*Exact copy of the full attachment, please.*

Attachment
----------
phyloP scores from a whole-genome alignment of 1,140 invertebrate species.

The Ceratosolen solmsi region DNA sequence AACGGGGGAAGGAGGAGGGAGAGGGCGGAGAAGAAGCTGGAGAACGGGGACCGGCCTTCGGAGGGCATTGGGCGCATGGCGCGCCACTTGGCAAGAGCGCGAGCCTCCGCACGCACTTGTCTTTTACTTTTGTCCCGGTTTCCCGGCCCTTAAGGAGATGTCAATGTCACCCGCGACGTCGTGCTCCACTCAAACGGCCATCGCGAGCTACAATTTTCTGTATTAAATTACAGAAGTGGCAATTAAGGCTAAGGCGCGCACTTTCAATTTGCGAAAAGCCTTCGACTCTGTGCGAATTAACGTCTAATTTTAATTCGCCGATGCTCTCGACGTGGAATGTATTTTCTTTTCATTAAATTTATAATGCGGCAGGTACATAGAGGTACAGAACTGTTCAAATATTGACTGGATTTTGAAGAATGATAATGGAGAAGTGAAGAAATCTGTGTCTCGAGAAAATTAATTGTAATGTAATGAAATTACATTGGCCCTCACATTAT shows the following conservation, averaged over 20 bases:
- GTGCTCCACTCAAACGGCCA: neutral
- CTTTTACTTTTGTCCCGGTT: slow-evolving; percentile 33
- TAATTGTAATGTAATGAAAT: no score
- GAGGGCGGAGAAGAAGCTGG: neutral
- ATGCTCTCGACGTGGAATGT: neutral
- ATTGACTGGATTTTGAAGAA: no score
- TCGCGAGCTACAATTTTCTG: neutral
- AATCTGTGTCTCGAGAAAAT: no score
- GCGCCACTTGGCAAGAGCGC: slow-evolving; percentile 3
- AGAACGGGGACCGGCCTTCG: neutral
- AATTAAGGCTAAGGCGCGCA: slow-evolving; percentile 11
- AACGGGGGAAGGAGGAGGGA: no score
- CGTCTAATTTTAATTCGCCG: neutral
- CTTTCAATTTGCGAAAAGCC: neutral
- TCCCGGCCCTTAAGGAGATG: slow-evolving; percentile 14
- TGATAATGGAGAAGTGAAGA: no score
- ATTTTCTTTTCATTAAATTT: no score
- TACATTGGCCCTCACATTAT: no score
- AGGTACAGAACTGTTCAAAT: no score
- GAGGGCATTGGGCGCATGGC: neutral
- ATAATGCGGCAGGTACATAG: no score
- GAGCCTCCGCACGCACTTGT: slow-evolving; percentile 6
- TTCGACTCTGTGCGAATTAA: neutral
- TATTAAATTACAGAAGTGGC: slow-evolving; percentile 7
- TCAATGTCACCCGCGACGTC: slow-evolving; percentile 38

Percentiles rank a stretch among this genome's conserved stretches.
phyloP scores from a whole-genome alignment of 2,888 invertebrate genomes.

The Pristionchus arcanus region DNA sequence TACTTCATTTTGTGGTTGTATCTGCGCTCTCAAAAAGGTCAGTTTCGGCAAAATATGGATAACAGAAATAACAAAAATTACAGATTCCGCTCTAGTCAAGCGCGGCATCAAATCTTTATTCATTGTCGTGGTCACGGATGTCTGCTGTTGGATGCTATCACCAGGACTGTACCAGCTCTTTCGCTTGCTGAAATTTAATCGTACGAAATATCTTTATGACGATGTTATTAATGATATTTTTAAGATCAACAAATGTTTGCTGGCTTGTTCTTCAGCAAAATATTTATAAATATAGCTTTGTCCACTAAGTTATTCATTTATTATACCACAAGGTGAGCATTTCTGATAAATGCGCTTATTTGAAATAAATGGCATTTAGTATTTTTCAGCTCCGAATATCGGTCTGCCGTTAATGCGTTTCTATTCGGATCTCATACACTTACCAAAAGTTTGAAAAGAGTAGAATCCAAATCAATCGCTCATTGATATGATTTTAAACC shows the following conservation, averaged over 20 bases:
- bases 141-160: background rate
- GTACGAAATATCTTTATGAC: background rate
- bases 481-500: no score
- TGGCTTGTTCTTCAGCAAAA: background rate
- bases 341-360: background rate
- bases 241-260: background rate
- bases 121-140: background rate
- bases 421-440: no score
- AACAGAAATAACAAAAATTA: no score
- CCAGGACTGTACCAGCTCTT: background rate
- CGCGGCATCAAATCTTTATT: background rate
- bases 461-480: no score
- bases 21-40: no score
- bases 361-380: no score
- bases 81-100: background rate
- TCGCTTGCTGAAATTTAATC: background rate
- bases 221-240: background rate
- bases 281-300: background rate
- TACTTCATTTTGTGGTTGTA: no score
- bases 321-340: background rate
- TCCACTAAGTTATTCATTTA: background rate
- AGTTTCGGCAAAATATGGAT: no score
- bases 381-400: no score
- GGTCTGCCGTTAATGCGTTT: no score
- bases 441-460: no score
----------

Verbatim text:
phyloP scores from a whole-genome alignment of 1,140 invertebrate species.

The Ceratosolen solmsi region DNA sequence AACGGGGGAAGGAGGAGGGAGAGGGCGGAGAAGAAGCTGGAGAACGGGGACCGGCCTTCGGAGGGCATTGGGCGCATGGCGCGCCACTTGGCAAGAGCGCGAGCCTCCGCACGCACTTGTCTTTTACTTTTGTCCCGGTTTCCCGGCCCTTAAGGAGATGTCAATGTCACCCGCGACGTCGTGCTCCACTCAAACGGCCATCGCGAGCTACAATTTTCTGTATTAAATTACAGAAGTGGCAATTAAGGCTAAGGCGCGCACTTTCAATTTGCGAAAAGCCTTCGACTCTGTGCGAATTAACGTCTAATTTTAATTCGCCGATGCTCTCGACGTGGAATGTATTTTCTTTTCATTAAATTTATAATGCGGCAGGTACATAGAGGTACAGAACTGTTCAAATATTGACTGGATTTTGAAGAATGATAATGGAGAAGTGAAGAAATCTGTGTCTCGAGAAAATTAATTGTAATGTAATGAAATTACATTGGCCCTCACATTAT shows the following conservation, averaged over 20 bases:
- GTGCTCCACTCAAACGGCCA: neutral
- CTTTTACTTTTGTCCCGGTT: slow-evolving; percentile 33
- TAATTGTAATGTAATGAAAT: no score
- GAGGGCGGAGAAGAAGCTGG: neutral
- ATGCTCTCGACGTGGAATGT: neutral
- ATTGACTGGATTTTGAAGAA: no score
- TCGCGAGCTACAATTTTCTG: neutral
- AATCTGTGTCTCGAGAAAAT: no score
- GCGCCACTTGGCAAGAGCGC: slow-evolving; percentile 3
- AGAACGGGGACCGGCCTTCG: neutral
- AATTAAGGCTAAGGCGCGCA: slow-evolving; percentile 11
- AACGGGGGAAGGAGGAGGGA: no score
- CGTCTAATTTTAATTCGCCG: neutral
- CTTTCAATTTGCGAAAAGCC: neutral
- TCCCGGCCCTTAAGGAGATG: slow-evolving; percentile 14
- TGATAATGGAGAAGTGAAGA: no score
- ATTTTCTTTTCATTAAATTT: no score
- TACATTGGCCCTCACATTAT: no score
- AGGTACAGAACTGTTCAAAT: no score
- GAGGGCATTGGGCGCATGGC: neutral
- ATAATGCGGCAGGTACATAG: no score
- GAGCCTCCGCACGCACTTGT: slow-evolving; percentile 6
- TTCGACTCTGTGCGAATTAA: neutral
- TATTAAATTACAGAAGTGGC: slow-evolving; percentile 7
- TCAATGTCACCCGCGACGTC: slow-evolving; percentile 38

Percentiles rank a stretch among this genome's conserved stretches.
phyloP scores from a whole-genome alignment of 2,888 invertebrate genomes.

The Pristionchus arcanus region DNA sequence TACTTCATTTTGTGGTTGTATCTGCGCTCTCAAAAAGGTCAGTTTCGGCAAAATATGGATAACAGAAATAACAAAAATTACAGATTCCGCTCTAGTCAAGCGCGGCATCAAATCTTTATTCATTGTCGTGGTCACGGATGTCTGCTGTTGGATGCTATCACCAGGACTGTACCAGCTCTTTCGCTTGCTGAAATTTAATCGTACGAAATATCTTTATGACGATGTTATTAATGATATTTTTAAGATCAACAAATGTTTGCTGGCTTGTTCTTCAGCAAAATATTTATAAATATAGCTTTGTCCACTAAGTTATTCATTTATTATACCACAAGGTGAGCATTTCTGATAAATGCGCTTATTTGAAATAAATGGCATTTAGTATTTTTCAGCTCCGAATATCGGTCTGCCGTTAATGCGTTTCTATTCGGATCTCATACACTTACCAAAAGTTTGAAAAGAGTAGAATCCAAATCAATCGCTCATTGATATGATTTTAAACC shows the following conservation, averaged over 20 bases:
- bases 141-160: background rate
- GTACGAAATATCTTTATGAC: background rate
- bases 481-500: no score
- TGGCTTGTTCTTCAGCAAAA: background rate
- bases 341-360: background rate
- bases 241-260: background rate
- bases 121-140: background rate
- bases 421-440: no score
- AACAGAAATAACAAAAATTA: no score
- CCAGGACTGTACCAGCTCTT: background rate
- CGCGGCATCAAATCTTTATT: background rate
- bases 461-480: no score
- bases 21-40: no score
- bases 361-380: no score
- bases 81-100: background rate
- TCGCTTGCTGAAATTTAATC: background rate
- bases 221-240: background rate
- bases 281-300: background rate
- TACTTCATTTTGTGGTTGTA: no score
- bases 321-340: background rate
- TCCACTAAGTTATTCATTTA: background rate
- AGTTTCGGCAAAATATGGAT: no score
- bases 381-400: no score
- GGTCTGCCGTTAATGCGTTT: no score
- bases 441-460: no score